Nantwich Fire Station History

The history of Nantwich Fire Station:

The Early History of the Fire Service in Nantwich 1438 - 1991 - 2013

The first record of a major fire in Nantwich was in 1438; however, by far the most serious medieval incident occurred in December '1583, when the great Fire devastated most of the town. Privy councillors noted that Nantwich should be rebuilt being

"not only of good wealth and trade by reason of her situation, but also of importance for the service of her majesty and the realm (being a thoroughfare, lying convenient for the receipt of soldiers, carriage and munitions to be sent to the realm of Ireland)."

The Crown could not afford a prosperous town and vital military staging post to be left derelict. Given the mounting fears of a Spanish Invasion and the Queen's gift of £1,000 against an annual state revenue of £200,000 indicated the real importance of the town,

By 1586 an additional £3,300 was raised for rebuilding by a nationwide appeal.

Despite all this, it wasn't until 1737 apparently, that a decision was made to build a fire Engine house, this was erected in 1740 in a corner of the Churchyard opposite the Rectory and one Fire Engine was bought. This was supplemented in 1746 with two dozen leather Fire Buckets, While in 1750, one of the earliest successful fire safety campaigns saw the transition from flammable thatch roofing to tile or slate, Since the town retains some thatch we  only hope for completion of this programme in due course.

A new Fire Station was built in 1853 in Pillory Street by the Lord Crewe on  Land given by the marquis of Cholmondeley. However, the old engine  proved incapable of dealing with an incident which destroyed six houses, four stables, the smithy and unroofed a further five houses on 31st July, 1868.

A public subscription of �230 saw the appointment of Charles Lawton as Chief Fire Officer of the newly formed Nantwich Volunteer Fire Brigade, equipped with a horse-drawn manual fire engine. Costs were met via the insurance Company's annual subscriptions and the annual town event. Thereafter, records remain showing continual development.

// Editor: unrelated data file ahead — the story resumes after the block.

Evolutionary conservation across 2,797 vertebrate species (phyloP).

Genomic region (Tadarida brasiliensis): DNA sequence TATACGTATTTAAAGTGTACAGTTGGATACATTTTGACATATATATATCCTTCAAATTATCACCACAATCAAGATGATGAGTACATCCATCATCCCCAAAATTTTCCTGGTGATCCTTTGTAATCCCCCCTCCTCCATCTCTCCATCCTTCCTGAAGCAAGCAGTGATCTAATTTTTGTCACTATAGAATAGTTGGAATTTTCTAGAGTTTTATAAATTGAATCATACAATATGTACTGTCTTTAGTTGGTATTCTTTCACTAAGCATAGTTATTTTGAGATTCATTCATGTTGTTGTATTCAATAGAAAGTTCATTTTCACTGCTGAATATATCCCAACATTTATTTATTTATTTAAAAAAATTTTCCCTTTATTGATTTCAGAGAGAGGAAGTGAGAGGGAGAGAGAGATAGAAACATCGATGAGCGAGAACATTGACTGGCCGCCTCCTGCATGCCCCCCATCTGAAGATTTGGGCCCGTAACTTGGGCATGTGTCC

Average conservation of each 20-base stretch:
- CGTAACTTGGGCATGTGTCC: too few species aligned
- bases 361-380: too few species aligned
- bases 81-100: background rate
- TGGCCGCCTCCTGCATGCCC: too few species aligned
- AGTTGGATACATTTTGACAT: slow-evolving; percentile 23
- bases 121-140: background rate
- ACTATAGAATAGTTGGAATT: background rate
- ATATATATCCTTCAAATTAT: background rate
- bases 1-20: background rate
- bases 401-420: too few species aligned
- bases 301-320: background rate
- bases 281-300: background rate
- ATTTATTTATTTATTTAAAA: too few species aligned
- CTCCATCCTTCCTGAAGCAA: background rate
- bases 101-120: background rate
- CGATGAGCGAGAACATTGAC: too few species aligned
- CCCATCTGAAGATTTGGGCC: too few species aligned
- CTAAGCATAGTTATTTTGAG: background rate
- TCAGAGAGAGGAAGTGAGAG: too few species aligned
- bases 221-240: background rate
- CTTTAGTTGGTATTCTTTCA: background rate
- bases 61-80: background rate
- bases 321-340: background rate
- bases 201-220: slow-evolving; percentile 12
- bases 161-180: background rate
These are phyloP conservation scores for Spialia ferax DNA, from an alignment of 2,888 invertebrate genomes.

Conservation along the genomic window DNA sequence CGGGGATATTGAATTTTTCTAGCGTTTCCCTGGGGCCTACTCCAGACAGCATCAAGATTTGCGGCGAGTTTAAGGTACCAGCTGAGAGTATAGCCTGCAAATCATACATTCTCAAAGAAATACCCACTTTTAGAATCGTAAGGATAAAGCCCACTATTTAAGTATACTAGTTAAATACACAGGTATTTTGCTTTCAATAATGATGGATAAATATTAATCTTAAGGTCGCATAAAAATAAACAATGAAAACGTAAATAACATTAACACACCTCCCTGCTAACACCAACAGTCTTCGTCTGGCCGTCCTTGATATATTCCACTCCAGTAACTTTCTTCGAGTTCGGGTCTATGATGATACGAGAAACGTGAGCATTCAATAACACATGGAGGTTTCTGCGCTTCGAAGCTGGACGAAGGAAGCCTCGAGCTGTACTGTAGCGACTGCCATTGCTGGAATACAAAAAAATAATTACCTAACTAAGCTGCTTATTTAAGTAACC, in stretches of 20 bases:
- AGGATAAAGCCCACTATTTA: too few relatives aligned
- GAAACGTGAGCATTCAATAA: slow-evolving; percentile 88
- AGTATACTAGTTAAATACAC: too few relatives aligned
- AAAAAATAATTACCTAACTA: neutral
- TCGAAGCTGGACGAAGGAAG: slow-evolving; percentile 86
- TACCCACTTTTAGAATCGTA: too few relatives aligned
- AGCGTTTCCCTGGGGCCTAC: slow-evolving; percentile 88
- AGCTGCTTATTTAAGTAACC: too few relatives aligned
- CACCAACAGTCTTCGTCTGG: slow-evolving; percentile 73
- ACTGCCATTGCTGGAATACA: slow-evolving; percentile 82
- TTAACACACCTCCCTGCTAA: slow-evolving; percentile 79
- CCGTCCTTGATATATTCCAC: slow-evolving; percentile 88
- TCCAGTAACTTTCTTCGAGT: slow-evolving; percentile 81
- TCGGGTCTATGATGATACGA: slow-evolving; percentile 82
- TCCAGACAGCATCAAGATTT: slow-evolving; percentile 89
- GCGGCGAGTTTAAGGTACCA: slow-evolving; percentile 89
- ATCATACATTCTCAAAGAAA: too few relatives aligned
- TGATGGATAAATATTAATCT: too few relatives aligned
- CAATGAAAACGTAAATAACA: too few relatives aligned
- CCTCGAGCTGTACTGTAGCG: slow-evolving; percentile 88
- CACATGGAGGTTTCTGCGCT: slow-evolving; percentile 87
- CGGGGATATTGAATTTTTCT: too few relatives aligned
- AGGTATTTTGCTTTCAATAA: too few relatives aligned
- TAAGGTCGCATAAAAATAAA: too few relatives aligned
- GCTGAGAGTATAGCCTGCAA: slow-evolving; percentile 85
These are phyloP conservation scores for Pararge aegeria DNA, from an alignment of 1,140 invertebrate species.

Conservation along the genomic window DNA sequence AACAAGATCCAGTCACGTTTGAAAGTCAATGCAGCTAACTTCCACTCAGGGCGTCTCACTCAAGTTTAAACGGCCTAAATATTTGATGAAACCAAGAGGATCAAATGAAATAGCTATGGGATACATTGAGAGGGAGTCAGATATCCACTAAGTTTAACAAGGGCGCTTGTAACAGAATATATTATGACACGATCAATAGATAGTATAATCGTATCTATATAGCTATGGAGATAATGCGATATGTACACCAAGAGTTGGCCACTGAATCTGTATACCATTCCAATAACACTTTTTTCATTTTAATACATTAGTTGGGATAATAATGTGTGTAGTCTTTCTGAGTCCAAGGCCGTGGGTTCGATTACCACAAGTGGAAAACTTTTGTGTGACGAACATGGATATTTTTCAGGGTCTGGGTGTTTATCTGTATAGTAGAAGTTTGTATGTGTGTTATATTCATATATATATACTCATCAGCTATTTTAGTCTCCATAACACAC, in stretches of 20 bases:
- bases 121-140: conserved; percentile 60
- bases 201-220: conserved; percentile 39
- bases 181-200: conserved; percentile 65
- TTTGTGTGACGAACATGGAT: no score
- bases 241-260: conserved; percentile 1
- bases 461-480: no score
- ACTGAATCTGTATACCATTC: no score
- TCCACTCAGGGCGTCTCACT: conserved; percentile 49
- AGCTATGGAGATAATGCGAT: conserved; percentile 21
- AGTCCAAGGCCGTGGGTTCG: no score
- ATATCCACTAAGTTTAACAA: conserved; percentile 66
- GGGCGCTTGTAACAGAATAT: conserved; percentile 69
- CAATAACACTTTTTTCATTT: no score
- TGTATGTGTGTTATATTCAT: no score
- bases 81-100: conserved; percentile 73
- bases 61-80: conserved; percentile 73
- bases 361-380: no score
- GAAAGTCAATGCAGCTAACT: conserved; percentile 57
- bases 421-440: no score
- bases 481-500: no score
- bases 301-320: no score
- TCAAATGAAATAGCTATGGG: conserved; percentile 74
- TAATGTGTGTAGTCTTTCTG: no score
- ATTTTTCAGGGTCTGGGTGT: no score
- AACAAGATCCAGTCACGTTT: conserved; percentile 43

Other milestones in the station history are;

1883:  A. Shand Mason Lattice Escape ladder purchased for the Nantwich Volunteer Fire Brigade. An "Escape Chute" was fitted beneath the ladder. Rescued persons were passed through a gate at the head of the ladder, allowed to slide down and then assisted out through a gate in the ladder base. The chute was removed when, at drill, a projecting rivet from a fireman's boot slit the canvas from top to bottom. Fortunately, the man did not fall through the hole.

1904:  The manual Fire Engine was replaced by a "Merry weather" Steam Fire Engine. Steam was raised "en-route" by an engineer who stoked the boiler fire as he rode the footplate. He disappeared once and turned up eventually at the fire, dusty but none the worse for wear.

1920:   Mr. Edge of the Crown Hotel informed the Brigade that he had sold his stud of horses and also returned the quick-hitch harness that was used to attach the horses to the Steamer. Arrangements were made to tow the steamer behind a motor. In 1923, an appeal was launched for �400 to obtain a pump to replace the Steamer.

1924: To give subscribers an interest in the Volunteer Brigade's management and to put it on a legal footing, a small limited company was formed. The Nantwich Volunteer Fire Brigade became the Nantwich & District Fire Brigade Limited. At that time, several of the daily newspapers published an extract from the Registrar of Joint Stock Co's. Annual report relating to the only fire brigade that was a limited company. It stated that the more efficiently this business was conducted, the smaller the dividend paid. The brigade never paid a dividend.

1926: The Nantwich & District Fire Brigade Limited purchased "Martin Light Fire Engine" from Messrs. Martin & Stamford of Lincolnshire, replacing, the Steam Fire Engine.  Between 1926, and 1936 the Fire Station was relocated to premises in Beam Street which was remodelled to something approaching its present form by 1939. This station continued in use until 1991.